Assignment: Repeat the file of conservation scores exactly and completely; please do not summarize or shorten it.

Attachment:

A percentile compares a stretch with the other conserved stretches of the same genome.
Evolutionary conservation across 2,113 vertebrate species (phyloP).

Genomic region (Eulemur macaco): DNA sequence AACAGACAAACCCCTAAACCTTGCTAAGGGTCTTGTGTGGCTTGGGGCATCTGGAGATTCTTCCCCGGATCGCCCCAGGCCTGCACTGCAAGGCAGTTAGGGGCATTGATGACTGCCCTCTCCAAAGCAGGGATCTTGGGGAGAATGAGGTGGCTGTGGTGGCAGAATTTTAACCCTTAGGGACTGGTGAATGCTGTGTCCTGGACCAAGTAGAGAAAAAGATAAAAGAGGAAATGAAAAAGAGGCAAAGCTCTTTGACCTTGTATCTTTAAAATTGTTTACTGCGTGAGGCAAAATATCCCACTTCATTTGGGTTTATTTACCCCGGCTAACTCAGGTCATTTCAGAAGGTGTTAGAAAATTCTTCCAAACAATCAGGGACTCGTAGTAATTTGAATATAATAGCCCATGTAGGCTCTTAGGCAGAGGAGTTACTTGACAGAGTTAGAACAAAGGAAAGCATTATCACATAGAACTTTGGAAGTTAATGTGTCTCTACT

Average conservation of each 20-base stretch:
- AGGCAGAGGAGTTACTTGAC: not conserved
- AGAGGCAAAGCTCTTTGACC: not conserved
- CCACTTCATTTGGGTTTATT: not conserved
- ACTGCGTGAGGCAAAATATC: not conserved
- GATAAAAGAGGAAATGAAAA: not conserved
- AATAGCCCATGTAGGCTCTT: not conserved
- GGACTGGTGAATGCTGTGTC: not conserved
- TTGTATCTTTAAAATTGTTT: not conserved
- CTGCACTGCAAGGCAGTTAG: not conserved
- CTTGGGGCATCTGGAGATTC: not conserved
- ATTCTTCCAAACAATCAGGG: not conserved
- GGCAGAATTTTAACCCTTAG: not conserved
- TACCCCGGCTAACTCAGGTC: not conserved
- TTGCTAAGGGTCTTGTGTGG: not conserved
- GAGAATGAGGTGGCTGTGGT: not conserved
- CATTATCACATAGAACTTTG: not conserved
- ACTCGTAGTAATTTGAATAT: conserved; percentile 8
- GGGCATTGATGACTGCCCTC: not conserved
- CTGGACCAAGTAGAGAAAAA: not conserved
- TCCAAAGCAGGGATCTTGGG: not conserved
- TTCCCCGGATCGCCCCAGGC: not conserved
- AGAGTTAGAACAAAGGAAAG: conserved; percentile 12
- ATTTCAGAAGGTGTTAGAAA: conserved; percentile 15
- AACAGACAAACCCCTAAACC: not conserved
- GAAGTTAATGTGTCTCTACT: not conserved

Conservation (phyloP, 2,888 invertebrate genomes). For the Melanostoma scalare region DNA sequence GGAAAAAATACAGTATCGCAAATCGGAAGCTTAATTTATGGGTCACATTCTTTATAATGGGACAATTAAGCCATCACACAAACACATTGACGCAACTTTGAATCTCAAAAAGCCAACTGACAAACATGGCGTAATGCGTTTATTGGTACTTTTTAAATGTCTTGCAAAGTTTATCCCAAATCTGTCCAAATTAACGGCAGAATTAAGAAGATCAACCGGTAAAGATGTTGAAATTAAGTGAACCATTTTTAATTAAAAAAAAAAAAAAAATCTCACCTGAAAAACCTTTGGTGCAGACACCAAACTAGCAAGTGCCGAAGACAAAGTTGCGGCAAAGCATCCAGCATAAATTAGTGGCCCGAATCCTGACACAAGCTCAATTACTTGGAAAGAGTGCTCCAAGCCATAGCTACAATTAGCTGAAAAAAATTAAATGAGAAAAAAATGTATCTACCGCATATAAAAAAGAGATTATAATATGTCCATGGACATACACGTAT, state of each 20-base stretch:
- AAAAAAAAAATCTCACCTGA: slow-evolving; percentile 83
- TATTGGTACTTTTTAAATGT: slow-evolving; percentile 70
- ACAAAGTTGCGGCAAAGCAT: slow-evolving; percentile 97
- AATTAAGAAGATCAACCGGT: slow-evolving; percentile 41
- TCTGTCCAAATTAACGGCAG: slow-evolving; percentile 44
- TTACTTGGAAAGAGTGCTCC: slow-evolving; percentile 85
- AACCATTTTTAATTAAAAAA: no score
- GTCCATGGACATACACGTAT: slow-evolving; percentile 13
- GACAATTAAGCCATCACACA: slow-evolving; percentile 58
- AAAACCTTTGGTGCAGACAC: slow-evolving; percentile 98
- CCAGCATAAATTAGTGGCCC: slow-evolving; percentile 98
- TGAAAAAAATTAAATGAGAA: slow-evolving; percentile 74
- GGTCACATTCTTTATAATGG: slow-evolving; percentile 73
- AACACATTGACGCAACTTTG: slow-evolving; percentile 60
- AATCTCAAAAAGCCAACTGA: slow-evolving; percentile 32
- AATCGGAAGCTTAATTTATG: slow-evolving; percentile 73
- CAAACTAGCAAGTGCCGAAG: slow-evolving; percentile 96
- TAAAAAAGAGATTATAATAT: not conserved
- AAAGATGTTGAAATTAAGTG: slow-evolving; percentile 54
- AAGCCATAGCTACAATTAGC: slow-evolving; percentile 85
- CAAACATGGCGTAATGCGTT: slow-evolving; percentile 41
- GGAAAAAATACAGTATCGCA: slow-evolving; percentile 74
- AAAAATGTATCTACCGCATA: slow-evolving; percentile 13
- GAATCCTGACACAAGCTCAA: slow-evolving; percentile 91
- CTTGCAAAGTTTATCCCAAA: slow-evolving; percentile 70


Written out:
A percentile compares a stretch with the other conserved stretches of the same genome.
Evolutionary conservation across 2,113 vertebrate species (phyloP).

Genomic region (Eulemur macaco): DNA sequence AACAGACAAACCCCTAAACCTTGCTAAGGGTCTTGTGTGGCTTGGGGCATCTGGAGATTCTTCCCCGGATCGCCCCAGGCCTGCACTGCAAGGCAGTTAGGGGCATTGATGACTGCCCTCTCCAAAGCAGGGATCTTGGGGAGAATGAGGTGGCTGTGGTGGCAGAATTTTAACCCTTAGGGACTGGTGAATGCTGTGTCCTGGACCAAGTAGAGAAAAAGATAAAAGAGGAAATGAAAAAGAGGCAAAGCTCTTTGACCTTGTATCTTTAAAATTGTTTACTGCGTGAGGCAAAATATCCCACTTCATTTGGGTTTATTTACCCCGGCTAACTCAGGTCATTTCAGAAGGTGTTAGAAAATTCTTCCAAACAATCAGGGACTCGTAGTAATTTGAATATAATAGCCCATGTAGGCTCTTAGGCAGAGGAGTTACTTGACAGAGTTAGAACAAAGGAAAGCATTATCACATAGAACTTTGGAAGTTAATGTGTCTCTACT

Average conservation of each 20-base stretch:
- AGGCAGAGGAGTTACTTGAC: not conserved
- AGAGGCAAAGCTCTTTGACC: not conserved
- CCACTTCATTTGGGTTTATT: not conserved
- ACTGCGTGAGGCAAAATATC: not conserved
- GATAAAAGAGGAAATGAAAA: not conserved
- AATAGCCCATGTAGGCTCTT: not conserved
- GGACTGGTGAATGCTGTGTC: not conserved
- TTGTATCTTTAAAATTGTTT: not conserved
- CTGCACTGCAAGGCAGTTAG: not conserved
- CTTGGGGCATCTGGAGATTC: not conserved
- ATTCTTCCAAACAATCAGGG: not conserved
- GGCAGAATTTTAACCCTTAG: not conserved
- TACCCCGGCTAACTCAGGTC: not conserved
- TTGCTAAGGGTCTTGTGTGG: not conserved
- GAGAATGAGGTGGCTGTGGT: not conserved
- CATTATCACATAGAACTTTG: not conserved
- ACTCGTAGTAATTTGAATAT: conserved; percentile 8
- GGGCATTGATGACTGCCCTC: not conserved
- CTGGACCAAGTAGAGAAAAA: not conserved
- TCCAAAGCAGGGATCTTGGG: not conserved
- TTCCCCGGATCGCCCCAGGC: not conserved
- AGAGTTAGAACAAAGGAAAG: conserved; percentile 12
- ATTTCAGAAGGTGTTAGAAA: conserved; percentile 15
- AACAGACAAACCCCTAAACC: not conserved
- GAAGTTAATGTGTCTCTACT: not conserved

Conservation (phyloP, 2,888 invertebrate genomes). For the Melanostoma scalare region DNA sequence GGAAAAAATACAGTATCGCAAATCGGAAGCTTAATTTATGGGTCACATTCTTTATAATGGGACAATTAAGCCATCACACAAACACATTGACGCAACTTTGAATCTCAAAAAGCCAACTGACAAACATGGCGTAATGCGTTTATTGGTACTTTTTAAATGTCTTGCAAAGTTTATCCCAAATCTGTCCAAATTAACGGCAGAATTAAGAAGATCAACCGGTAAAGATGTTGAAATTAAGTGAACCATTTTTAATTAAAAAAAAAAAAAAAATCTCACCTGAAAAACCTTTGGTGCAGACACCAAACTAGCAAGTGCCGAAGACAAAGTTGCGGCAAAGCATCCAGCATAAATTAGTGGCCCGAATCCTGACACAAGCTCAATTACTTGGAAAGAGTGCTCCAAGCCATAGCTACAATTAGCTGAAAAAAATTAAATGAGAAAAAAATGTATCTACCGCATATAAAAAAGAGATTATAATATGTCCATGGACATACACGTAT, state of each 20-base stretch:
- AAAAAAAAAATCTCACCTGA: slow-evolving; percentile 83
- TATTGGTACTTTTTAAATGT: slow-evolving; percentile 70
- ACAAAGTTGCGGCAAAGCAT: slow-evolving; percentile 97
- AATTAAGAAGATCAACCGGT: slow-evolving; percentile 41
- TCTGTCCAAATTAACGGCAG: slow-evolving; percentile 44
- TTACTTGGAAAGAGTGCTCC: slow-evolving; percentile 85
- AACCATTTTTAATTAAAAAA: no score
- GTCCATGGACATACACGTAT: slow-evolving; percentile 13
- GACAATTAAGCCATCACACA: slow-evolving; percentile 58
- AAAACCTTTGGTGCAGACAC: slow-evolving; percentile 98
- CCAGCATAAATTAGTGGCCC: slow-evolving; percentile 98
- TGAAAAAAATTAAATGAGAA: slow-evolving; percentile 74
- GGTCACATTCTTTATAATGG: slow-evolving; percentile 73
- AACACATTGACGCAACTTTG: slow-evolving; percentile 60
- AATCTCAAAAAGCCAACTGA: slow-evolving; percentile 32
- AATCGGAAGCTTAATTTATG: slow-evolving; percentile 73
- CAAACTAGCAAGTGCCGAAG: slow-evolving; percentile 96
- TAAAAAAGAGATTATAATAT: not conserved
- AAAGATGTTGAAATTAAGTG: slow-evolving; percentile 54
- AAGCCATAGCTACAATTAGC: slow-evolving; percentile 85
- CAAACATGGCGTAATGCGTT: slow-evolving; percentile 41
- GGAAAAAATACAGTATCGCA: slow-evolving; percentile 74
- AAAAATGTATCTACCGCATA: slow-evolving; percentile 13
- GAATCCTGACACAAGCTCAA: slow-evolving; percentile 91
- CTTGCAAAGTTTATCCCAAA: slow-evolving; percentile 70